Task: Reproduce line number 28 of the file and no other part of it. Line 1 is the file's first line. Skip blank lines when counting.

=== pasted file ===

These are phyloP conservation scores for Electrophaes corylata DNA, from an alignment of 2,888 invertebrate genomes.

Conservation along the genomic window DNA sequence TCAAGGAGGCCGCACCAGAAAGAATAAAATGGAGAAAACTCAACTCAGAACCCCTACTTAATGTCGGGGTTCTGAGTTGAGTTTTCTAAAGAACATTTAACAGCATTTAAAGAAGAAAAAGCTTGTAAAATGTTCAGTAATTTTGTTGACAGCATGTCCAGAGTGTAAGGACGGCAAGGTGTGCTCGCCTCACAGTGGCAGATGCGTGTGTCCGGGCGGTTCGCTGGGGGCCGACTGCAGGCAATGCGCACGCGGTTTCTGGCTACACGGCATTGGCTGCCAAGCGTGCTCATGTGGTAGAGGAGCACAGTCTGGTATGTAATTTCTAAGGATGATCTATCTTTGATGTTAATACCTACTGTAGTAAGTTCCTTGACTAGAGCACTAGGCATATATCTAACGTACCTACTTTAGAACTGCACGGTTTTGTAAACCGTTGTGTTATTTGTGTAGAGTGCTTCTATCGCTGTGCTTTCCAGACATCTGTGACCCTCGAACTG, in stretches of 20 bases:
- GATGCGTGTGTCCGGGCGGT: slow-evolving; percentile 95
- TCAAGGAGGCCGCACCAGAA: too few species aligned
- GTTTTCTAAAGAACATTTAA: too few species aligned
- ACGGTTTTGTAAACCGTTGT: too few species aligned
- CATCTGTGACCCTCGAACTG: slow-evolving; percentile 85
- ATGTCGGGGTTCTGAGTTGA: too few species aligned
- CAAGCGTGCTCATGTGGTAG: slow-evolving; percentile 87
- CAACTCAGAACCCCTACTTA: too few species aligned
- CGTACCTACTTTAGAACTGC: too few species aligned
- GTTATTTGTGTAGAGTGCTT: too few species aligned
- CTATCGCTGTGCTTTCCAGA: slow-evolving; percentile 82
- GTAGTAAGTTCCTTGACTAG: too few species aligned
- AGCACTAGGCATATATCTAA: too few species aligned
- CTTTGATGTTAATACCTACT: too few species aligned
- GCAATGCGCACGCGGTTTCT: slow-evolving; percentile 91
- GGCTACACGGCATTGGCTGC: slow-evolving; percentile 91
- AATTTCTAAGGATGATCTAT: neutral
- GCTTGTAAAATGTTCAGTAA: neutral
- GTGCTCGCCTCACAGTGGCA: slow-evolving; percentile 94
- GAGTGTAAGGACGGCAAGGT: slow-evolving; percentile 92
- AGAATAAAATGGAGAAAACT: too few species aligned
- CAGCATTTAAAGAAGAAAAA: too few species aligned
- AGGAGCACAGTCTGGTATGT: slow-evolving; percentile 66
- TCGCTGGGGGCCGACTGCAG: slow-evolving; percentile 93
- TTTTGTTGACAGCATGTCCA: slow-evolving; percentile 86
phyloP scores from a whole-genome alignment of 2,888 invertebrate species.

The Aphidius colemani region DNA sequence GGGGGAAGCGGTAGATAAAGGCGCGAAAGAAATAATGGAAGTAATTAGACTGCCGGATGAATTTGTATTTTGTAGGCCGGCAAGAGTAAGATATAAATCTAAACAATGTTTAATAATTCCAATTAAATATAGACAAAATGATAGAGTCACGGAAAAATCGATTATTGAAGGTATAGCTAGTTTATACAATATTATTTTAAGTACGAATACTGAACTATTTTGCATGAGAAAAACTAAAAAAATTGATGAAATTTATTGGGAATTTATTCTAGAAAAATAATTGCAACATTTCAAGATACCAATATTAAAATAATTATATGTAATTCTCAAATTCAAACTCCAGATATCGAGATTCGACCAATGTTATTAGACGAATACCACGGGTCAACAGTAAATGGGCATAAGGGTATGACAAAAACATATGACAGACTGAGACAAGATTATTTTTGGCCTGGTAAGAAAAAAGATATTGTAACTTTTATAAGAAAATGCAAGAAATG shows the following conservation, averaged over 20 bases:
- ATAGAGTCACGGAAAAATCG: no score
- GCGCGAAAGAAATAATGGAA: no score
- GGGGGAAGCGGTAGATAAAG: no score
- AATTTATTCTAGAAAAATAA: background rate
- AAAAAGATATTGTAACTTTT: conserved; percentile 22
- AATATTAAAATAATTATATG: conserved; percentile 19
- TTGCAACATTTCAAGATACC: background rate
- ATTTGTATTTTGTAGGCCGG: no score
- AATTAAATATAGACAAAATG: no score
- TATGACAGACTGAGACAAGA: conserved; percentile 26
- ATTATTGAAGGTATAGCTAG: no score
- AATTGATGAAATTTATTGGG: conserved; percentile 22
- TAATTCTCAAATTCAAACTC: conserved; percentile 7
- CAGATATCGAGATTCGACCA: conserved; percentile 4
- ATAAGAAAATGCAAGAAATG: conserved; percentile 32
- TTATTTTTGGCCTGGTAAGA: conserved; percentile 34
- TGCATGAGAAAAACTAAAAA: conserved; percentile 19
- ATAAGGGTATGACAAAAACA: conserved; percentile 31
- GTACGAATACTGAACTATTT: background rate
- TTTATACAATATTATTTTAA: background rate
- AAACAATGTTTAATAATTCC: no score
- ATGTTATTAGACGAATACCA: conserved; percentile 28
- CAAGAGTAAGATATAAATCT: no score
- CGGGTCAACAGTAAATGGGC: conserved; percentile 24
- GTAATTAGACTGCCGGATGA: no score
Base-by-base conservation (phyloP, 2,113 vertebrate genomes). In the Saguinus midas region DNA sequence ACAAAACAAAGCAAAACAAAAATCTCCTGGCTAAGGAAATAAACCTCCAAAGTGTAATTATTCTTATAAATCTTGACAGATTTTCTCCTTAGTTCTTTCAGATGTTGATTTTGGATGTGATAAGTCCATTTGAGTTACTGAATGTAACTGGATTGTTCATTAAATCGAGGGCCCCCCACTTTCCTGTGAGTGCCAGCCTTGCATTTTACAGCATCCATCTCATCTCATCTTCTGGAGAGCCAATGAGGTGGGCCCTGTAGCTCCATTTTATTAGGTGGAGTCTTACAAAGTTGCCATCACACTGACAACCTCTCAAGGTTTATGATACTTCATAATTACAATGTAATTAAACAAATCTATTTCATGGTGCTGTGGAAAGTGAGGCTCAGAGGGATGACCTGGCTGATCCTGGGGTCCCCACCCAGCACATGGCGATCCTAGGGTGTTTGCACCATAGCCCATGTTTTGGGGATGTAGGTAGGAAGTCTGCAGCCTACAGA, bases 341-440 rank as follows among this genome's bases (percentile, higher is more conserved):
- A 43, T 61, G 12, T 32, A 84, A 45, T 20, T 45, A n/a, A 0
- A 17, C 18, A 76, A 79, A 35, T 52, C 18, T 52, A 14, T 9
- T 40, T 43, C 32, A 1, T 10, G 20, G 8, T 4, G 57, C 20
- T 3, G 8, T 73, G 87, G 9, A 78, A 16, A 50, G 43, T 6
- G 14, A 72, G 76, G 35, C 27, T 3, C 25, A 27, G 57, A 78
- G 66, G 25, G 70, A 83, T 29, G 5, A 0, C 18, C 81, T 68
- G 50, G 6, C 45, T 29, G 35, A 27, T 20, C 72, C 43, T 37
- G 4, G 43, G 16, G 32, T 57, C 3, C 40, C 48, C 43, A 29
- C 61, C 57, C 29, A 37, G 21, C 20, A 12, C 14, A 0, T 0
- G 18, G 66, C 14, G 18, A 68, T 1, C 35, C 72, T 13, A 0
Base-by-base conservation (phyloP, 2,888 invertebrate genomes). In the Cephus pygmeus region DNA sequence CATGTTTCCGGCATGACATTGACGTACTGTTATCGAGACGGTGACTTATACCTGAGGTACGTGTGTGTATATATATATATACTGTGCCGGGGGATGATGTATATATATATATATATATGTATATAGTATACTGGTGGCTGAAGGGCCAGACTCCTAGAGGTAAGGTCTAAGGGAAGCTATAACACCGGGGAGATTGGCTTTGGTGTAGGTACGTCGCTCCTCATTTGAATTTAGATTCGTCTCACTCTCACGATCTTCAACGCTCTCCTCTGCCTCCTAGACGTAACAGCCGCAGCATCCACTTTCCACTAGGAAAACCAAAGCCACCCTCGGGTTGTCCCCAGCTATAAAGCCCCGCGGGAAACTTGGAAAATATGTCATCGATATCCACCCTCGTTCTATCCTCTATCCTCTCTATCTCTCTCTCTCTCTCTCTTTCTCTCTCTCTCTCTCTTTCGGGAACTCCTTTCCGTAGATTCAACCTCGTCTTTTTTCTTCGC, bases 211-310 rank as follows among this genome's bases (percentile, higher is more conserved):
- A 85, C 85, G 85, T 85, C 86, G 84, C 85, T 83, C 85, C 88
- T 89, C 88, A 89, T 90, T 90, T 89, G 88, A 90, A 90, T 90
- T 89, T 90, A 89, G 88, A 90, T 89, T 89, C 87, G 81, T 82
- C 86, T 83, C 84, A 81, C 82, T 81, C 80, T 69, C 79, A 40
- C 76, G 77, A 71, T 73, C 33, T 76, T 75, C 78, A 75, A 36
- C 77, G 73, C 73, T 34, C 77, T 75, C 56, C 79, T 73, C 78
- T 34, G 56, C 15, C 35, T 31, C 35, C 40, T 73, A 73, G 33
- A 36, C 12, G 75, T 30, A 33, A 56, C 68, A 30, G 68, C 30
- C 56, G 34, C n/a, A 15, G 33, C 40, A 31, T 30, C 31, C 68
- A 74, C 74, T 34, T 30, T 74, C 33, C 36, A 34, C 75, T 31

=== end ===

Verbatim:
phyloP scores from a whole-genome alignment of 2,888 invertebrate species.